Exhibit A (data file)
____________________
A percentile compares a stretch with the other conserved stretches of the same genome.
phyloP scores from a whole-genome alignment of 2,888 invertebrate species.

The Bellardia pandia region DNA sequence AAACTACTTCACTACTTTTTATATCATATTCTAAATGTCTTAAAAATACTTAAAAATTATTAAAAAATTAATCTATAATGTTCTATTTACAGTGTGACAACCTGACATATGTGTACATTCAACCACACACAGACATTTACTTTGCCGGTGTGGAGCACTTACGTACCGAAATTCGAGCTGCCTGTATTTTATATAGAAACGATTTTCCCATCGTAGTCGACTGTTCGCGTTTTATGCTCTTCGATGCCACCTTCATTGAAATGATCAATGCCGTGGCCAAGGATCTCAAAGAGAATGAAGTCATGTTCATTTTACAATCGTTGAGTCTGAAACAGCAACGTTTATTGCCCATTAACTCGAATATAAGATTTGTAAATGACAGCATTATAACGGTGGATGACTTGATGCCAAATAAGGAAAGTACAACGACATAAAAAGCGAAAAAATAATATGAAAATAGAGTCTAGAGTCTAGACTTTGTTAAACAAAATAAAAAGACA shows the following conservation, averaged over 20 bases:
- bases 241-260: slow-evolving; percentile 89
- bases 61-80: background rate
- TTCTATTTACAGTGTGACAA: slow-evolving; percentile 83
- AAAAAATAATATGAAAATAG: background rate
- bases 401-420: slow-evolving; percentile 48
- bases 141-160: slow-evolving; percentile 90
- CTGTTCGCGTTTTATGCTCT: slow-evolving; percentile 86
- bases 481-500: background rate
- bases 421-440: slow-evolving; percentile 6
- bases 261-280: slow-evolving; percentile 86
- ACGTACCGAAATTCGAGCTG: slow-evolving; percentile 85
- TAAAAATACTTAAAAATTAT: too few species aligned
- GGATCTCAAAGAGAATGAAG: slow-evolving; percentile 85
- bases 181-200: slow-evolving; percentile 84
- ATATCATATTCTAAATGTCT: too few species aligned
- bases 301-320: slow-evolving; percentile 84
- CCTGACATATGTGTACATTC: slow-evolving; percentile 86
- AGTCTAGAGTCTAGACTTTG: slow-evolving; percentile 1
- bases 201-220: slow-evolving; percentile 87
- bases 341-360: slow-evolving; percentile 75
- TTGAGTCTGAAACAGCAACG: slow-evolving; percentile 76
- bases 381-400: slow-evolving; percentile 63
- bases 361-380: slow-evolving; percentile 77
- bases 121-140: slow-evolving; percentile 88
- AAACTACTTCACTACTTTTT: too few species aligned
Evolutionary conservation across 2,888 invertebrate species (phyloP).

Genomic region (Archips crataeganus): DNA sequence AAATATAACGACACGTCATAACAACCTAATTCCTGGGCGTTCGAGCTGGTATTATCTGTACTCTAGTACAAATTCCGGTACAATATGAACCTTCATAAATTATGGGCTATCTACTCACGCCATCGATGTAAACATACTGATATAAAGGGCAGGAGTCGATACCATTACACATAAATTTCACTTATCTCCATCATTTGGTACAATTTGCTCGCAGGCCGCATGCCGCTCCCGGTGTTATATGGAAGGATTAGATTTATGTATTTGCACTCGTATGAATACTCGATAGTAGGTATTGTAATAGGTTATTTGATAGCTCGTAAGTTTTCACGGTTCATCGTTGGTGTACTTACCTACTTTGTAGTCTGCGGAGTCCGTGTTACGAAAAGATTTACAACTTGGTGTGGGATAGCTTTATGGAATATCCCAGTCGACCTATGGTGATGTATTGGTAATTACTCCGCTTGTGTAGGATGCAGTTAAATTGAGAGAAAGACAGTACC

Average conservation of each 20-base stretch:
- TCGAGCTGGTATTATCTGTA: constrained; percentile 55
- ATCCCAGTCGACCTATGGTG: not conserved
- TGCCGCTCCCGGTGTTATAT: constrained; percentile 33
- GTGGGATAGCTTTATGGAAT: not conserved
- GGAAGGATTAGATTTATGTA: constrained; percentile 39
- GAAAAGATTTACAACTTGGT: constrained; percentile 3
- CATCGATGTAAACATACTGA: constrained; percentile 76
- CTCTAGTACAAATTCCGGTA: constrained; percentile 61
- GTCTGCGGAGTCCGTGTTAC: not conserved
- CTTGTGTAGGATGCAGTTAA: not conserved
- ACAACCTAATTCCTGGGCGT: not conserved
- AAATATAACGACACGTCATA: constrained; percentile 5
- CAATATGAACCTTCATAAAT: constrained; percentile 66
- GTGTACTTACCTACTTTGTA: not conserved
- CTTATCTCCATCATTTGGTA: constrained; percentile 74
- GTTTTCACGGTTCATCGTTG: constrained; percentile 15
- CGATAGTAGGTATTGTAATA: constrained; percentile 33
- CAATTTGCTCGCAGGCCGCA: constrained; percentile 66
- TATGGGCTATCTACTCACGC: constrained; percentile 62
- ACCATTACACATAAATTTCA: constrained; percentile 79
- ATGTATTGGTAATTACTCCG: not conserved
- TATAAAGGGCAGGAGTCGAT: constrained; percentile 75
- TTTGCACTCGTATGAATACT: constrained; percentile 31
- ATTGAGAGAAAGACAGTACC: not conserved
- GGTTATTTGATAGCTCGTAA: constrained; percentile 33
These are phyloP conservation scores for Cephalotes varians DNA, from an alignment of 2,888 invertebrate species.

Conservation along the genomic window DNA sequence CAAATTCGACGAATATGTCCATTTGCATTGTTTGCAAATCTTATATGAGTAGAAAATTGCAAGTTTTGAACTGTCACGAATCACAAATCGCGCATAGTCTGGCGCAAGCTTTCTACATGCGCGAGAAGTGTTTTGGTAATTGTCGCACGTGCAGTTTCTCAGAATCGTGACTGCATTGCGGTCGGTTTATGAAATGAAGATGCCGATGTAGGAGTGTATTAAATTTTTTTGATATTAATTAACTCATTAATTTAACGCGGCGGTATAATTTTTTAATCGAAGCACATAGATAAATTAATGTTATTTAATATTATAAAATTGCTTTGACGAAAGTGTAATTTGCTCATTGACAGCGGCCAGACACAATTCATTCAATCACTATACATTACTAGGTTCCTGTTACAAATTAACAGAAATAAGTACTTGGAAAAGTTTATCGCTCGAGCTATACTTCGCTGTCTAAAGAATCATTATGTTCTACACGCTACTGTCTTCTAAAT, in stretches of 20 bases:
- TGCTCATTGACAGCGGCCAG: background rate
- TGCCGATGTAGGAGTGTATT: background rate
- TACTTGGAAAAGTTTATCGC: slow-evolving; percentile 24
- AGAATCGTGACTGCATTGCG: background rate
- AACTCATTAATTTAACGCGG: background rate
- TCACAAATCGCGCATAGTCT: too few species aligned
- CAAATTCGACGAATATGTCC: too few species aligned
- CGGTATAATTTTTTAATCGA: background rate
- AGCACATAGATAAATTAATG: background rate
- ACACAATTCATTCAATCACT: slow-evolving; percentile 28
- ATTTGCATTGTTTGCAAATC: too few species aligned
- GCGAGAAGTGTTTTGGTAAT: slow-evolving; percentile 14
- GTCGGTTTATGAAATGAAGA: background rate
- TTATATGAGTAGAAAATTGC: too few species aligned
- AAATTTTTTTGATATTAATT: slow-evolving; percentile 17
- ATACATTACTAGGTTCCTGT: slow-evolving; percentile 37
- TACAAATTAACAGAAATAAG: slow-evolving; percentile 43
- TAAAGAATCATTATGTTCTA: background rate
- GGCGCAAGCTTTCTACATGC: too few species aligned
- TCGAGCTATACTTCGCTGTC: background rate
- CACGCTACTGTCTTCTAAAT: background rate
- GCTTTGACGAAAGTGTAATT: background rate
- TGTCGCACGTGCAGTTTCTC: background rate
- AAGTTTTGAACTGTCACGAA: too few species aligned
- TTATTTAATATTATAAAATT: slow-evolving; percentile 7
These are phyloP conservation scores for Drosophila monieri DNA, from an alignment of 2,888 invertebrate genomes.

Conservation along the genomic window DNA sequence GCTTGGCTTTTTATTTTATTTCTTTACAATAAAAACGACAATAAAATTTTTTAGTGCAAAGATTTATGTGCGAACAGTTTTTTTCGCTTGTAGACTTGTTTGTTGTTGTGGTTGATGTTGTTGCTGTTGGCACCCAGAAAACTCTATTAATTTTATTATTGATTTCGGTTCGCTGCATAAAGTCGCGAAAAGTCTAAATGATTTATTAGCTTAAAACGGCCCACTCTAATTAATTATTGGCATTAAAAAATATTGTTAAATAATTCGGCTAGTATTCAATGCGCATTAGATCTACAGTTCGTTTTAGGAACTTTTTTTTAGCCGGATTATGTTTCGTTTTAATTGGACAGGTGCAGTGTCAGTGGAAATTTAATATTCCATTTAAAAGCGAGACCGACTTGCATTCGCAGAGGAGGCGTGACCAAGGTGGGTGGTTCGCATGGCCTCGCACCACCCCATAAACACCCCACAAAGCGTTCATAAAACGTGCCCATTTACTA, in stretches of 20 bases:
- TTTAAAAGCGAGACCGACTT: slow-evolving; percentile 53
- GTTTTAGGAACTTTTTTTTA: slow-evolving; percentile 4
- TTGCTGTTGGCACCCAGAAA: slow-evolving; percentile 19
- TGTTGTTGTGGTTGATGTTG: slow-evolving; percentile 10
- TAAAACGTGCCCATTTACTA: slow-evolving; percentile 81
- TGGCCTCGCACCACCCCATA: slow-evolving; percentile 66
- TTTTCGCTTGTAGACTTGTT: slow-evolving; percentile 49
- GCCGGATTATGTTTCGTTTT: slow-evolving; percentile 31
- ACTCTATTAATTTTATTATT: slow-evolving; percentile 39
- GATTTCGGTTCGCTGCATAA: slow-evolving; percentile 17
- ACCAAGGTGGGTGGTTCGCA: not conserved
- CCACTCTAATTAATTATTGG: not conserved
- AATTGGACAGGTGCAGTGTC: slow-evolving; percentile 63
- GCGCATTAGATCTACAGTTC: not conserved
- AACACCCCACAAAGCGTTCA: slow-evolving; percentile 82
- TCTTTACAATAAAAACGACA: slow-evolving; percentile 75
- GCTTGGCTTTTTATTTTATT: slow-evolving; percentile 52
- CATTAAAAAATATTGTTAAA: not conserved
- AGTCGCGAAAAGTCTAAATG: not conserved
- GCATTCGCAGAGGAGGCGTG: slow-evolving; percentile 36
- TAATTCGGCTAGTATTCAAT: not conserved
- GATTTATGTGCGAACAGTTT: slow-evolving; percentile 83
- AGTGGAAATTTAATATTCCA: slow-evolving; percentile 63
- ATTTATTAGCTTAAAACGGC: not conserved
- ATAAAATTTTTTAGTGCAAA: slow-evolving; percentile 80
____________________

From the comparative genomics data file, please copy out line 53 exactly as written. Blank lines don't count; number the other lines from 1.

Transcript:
- TATAAAGGGCAGGAGTCGAT: constrained; percentile 75